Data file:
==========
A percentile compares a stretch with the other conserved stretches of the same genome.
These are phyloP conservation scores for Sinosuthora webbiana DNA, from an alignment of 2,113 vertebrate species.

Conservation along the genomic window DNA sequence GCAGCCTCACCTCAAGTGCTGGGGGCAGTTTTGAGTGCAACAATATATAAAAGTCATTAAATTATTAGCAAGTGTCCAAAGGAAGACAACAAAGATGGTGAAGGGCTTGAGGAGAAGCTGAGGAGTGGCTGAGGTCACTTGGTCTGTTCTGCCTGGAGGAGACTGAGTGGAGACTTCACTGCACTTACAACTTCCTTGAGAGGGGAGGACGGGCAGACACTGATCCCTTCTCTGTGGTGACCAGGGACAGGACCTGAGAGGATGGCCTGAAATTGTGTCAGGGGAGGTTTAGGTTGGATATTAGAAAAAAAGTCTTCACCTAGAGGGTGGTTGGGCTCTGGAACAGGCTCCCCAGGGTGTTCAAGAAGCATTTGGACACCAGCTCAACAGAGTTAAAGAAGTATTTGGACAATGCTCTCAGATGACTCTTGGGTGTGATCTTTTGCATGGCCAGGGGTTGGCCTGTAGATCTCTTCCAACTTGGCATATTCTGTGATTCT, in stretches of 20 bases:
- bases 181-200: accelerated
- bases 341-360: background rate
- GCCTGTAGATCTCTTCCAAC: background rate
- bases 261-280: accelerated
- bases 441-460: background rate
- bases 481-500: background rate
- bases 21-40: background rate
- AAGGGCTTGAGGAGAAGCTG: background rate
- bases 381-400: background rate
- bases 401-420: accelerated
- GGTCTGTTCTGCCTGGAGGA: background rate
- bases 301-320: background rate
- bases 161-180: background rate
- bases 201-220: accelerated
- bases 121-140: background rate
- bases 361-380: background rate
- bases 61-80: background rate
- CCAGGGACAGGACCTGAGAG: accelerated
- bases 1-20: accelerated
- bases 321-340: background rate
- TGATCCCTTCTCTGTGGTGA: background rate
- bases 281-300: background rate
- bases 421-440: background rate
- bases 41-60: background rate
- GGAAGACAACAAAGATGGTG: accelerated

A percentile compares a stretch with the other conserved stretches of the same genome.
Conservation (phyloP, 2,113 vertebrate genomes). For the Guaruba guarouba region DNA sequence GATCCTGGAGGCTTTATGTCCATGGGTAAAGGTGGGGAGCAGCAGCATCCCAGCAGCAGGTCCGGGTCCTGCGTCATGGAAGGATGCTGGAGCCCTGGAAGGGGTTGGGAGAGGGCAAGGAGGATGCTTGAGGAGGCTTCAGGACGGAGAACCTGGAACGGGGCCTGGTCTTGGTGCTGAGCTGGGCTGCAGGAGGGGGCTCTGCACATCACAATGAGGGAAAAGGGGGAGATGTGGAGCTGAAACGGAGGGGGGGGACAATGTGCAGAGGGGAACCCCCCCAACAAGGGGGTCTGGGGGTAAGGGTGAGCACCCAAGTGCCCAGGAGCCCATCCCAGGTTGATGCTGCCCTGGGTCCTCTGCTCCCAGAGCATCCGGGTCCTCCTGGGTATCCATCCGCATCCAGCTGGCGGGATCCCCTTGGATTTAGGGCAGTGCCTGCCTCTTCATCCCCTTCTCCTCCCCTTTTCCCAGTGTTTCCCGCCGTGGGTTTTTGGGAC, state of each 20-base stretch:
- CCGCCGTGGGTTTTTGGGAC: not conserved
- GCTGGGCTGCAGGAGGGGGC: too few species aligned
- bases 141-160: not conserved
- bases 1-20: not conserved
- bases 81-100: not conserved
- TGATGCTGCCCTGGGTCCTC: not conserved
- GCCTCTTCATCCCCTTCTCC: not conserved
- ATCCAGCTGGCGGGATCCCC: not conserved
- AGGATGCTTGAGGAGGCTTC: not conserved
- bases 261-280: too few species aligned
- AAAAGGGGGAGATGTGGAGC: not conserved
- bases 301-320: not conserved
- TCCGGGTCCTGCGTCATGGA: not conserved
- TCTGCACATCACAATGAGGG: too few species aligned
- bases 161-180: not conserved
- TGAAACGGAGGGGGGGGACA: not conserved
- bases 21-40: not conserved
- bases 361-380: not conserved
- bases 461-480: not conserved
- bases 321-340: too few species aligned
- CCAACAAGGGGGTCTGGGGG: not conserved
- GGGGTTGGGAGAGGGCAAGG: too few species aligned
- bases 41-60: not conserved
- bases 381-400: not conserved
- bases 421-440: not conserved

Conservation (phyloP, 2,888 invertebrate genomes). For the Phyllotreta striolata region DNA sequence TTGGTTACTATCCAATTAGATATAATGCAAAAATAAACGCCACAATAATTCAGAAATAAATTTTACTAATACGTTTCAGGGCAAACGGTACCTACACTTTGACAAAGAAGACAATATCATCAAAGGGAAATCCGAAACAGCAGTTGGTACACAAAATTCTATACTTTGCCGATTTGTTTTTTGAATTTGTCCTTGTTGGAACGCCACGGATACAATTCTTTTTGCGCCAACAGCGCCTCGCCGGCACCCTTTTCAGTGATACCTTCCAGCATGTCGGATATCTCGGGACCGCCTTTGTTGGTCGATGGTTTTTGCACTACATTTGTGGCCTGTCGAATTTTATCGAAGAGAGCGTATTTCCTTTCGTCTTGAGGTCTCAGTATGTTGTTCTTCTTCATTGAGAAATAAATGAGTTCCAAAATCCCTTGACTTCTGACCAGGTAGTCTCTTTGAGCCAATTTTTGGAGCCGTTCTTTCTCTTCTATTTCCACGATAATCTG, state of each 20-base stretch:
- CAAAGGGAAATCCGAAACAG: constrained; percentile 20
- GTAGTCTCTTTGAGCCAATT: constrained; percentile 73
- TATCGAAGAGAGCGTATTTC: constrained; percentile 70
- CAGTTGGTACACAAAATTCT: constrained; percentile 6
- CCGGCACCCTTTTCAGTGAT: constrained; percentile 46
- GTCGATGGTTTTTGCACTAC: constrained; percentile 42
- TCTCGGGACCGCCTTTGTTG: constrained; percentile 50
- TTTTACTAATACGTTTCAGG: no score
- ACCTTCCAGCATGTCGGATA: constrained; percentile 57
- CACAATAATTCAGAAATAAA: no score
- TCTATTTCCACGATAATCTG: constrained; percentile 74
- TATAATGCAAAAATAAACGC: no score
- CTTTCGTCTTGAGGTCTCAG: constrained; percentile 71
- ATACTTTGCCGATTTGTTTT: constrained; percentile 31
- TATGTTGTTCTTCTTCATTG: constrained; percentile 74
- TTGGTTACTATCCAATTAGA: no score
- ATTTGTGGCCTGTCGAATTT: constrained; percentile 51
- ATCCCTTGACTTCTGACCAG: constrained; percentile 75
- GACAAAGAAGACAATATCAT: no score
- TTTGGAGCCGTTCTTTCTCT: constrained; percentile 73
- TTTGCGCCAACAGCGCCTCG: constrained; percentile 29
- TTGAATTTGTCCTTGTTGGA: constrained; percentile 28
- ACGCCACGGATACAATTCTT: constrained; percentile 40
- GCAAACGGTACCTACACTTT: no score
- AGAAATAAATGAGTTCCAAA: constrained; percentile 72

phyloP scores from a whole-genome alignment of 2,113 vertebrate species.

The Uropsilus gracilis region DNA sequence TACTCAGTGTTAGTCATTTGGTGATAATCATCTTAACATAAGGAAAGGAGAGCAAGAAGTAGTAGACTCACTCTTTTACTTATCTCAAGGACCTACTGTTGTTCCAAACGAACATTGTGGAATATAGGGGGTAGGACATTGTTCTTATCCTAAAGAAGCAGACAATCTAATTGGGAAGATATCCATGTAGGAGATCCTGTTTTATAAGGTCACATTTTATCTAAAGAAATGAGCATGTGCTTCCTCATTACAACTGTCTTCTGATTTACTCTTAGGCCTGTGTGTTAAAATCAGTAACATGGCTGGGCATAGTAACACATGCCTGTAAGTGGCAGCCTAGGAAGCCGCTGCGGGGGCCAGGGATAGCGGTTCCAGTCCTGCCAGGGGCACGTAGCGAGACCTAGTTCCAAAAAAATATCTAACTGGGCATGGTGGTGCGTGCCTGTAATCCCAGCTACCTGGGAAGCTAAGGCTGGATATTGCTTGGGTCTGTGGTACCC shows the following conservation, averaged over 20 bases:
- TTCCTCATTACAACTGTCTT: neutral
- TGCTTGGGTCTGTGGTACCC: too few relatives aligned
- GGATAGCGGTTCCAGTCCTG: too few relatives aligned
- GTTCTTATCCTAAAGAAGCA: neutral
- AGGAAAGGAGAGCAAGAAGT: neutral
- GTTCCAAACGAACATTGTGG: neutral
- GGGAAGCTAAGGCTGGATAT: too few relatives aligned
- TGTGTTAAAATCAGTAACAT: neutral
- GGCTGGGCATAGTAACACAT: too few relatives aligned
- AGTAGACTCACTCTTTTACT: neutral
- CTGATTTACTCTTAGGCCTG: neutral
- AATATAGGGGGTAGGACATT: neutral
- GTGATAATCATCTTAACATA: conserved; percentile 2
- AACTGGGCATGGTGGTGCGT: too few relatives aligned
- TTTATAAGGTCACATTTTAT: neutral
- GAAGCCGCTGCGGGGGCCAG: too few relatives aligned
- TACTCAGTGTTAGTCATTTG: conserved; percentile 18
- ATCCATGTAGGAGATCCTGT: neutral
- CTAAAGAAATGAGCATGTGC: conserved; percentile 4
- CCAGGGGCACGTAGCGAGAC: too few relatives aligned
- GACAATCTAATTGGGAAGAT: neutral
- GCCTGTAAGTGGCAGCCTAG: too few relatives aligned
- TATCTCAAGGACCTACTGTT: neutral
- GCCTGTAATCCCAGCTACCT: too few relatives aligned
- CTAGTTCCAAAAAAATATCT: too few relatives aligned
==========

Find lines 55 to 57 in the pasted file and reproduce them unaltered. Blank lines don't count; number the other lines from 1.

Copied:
- bases 421-440: not conserved

Conservation (phyloP, 2,888 invertebrate genomes). For the Phyllotreta striolata region DNA sequence TTGGTTACTATCCAATTAGATATAATGCAAAAATAAACGCCACAATAATTCAGAAATAAATTTTACTAATACGTTTCAGGGCAAACGGTACCTACACTTTGACAAAGAAGACAATATCATCAAAGGGAAATCCGAAACAGCAGTTGGTACACAAAATTCTATACTTTGCCGATTTGTTTTTTGAATTTGTCCTTGTTGGAACGCCACGGATACAATTCTTTTTGCGCCAACAGCGCCTCGCCGGCACCCTTTTCAGTGATACCTTCCAGCATGTCGGATATCTCGGGACCGCCTTTGTTGGTCGATGGTTTTTGCACTACATTTGTGGCCTGTCGAATTTTATCGAAGAGAGCGTATTTCCTTTCGTCTTGAGGTCTCAGTATGTTGTTCTTCTTCATTGAGAAATAAATGAGTTCCAAAATCCCTTGACTTCTGACCAGGTAGTCTCTTTGAGCCAATTTTTGGAGCCGTTCTTTCTCTTCTATTTCCACGATAATCTG, state of each 20-base stretch:
- CAAAGGGAAATCCGAAACAG: constrained; percentile 20